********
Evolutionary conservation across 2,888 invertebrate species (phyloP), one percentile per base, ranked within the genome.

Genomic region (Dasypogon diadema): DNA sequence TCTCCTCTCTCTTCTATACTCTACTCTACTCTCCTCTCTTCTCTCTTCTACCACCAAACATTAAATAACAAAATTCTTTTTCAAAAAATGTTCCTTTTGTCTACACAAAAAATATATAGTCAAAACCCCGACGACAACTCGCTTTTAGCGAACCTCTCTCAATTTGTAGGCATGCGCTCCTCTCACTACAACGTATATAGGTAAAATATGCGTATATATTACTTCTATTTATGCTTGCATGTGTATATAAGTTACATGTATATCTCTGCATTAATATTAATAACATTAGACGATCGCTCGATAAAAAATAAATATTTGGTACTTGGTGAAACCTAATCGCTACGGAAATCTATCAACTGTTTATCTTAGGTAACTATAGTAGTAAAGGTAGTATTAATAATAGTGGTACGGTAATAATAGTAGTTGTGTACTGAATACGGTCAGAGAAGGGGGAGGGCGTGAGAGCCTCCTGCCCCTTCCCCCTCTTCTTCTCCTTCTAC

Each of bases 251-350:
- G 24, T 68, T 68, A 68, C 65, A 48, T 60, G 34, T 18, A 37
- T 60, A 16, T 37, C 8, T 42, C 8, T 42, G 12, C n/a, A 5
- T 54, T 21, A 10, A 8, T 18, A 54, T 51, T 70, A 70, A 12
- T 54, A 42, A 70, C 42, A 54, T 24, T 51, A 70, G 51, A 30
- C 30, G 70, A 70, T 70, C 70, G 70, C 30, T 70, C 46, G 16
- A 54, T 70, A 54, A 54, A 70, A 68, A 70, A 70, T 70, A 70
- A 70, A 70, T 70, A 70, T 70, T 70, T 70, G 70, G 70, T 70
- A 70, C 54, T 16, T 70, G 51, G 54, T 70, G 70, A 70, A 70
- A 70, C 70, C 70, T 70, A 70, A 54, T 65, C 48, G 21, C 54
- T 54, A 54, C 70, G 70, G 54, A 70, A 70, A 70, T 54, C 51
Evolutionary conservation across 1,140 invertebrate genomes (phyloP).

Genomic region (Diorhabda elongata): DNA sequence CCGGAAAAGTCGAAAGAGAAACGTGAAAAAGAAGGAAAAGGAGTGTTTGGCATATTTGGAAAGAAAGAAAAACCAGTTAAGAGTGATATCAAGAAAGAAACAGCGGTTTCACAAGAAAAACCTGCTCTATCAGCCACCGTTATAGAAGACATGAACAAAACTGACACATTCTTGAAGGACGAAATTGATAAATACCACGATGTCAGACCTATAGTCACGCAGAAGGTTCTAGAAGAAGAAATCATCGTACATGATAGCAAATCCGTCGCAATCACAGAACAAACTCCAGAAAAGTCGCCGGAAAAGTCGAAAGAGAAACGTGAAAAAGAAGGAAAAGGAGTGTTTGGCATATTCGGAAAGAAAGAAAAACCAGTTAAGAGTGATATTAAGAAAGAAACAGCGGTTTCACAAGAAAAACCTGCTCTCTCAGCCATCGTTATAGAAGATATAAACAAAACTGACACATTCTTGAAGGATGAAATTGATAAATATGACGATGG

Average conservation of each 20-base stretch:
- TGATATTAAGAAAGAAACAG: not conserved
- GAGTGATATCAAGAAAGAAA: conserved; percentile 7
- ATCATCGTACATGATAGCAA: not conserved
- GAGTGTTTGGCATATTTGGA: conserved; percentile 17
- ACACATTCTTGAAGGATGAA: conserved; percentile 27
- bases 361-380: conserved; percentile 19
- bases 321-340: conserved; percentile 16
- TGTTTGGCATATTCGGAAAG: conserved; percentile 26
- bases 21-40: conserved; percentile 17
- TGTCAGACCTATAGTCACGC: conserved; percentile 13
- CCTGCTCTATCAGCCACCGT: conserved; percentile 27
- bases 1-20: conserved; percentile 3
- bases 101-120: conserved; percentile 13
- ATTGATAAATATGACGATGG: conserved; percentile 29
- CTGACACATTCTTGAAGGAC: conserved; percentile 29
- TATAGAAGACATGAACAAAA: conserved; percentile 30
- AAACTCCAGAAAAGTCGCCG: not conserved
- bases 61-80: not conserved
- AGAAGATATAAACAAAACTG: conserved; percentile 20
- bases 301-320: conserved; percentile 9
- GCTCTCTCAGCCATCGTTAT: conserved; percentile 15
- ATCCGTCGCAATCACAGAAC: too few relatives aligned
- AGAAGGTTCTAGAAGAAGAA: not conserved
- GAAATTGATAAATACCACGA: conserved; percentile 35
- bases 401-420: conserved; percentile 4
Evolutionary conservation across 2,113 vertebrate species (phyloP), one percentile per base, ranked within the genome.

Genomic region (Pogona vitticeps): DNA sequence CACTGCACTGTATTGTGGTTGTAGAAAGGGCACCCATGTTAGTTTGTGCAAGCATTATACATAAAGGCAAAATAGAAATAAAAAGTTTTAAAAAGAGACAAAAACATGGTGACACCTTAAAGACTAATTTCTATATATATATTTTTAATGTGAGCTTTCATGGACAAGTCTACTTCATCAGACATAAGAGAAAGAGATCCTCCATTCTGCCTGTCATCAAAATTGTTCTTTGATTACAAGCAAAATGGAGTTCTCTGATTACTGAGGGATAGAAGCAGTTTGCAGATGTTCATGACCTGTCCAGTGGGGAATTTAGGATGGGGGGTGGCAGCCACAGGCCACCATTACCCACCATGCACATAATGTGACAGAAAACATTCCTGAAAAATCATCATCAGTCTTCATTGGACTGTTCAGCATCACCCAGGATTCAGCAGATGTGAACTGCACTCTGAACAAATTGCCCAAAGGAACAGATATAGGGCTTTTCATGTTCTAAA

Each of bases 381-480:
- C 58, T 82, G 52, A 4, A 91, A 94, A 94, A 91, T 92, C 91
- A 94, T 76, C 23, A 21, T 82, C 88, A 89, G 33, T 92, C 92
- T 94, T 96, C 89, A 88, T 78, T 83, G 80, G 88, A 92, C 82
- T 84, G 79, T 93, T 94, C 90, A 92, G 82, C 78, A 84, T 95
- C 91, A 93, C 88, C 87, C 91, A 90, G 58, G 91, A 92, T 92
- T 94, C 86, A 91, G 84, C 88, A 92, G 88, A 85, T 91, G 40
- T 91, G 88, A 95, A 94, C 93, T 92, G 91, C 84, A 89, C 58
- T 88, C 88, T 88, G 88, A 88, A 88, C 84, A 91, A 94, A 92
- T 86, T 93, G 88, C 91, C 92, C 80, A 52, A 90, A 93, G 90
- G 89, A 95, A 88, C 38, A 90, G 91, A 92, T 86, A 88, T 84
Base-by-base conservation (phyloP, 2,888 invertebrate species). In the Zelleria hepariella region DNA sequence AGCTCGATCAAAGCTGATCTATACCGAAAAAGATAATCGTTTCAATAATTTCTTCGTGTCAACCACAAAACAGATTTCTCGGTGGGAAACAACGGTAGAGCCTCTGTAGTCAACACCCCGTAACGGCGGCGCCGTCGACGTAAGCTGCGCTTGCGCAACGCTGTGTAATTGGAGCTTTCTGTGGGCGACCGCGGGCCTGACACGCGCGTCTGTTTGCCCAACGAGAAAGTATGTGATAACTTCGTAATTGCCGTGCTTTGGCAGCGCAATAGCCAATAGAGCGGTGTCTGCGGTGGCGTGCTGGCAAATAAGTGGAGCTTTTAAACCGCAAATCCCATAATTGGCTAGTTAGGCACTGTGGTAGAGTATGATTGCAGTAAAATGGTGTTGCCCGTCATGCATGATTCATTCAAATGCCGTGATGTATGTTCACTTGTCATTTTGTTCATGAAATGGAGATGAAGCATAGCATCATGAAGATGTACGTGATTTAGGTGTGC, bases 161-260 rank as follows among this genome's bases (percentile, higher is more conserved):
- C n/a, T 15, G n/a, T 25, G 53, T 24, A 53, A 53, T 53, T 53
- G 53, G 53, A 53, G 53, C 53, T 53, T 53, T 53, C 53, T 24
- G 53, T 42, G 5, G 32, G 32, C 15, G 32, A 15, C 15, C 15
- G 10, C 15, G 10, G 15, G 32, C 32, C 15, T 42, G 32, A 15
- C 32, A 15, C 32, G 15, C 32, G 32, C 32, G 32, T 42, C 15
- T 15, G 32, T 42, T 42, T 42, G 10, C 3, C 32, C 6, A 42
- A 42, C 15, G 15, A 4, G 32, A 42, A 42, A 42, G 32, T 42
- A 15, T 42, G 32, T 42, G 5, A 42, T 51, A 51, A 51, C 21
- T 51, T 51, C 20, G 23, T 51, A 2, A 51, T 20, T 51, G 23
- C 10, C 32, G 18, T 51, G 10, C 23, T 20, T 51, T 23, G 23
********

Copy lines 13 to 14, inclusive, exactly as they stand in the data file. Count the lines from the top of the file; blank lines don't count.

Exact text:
- T 54, A 54, C 70, G 70, G 54, A 70, A 70, A 70, T 54, C 51
Evolutionary conservation across 1,140 invertebrate genomes (phyloP).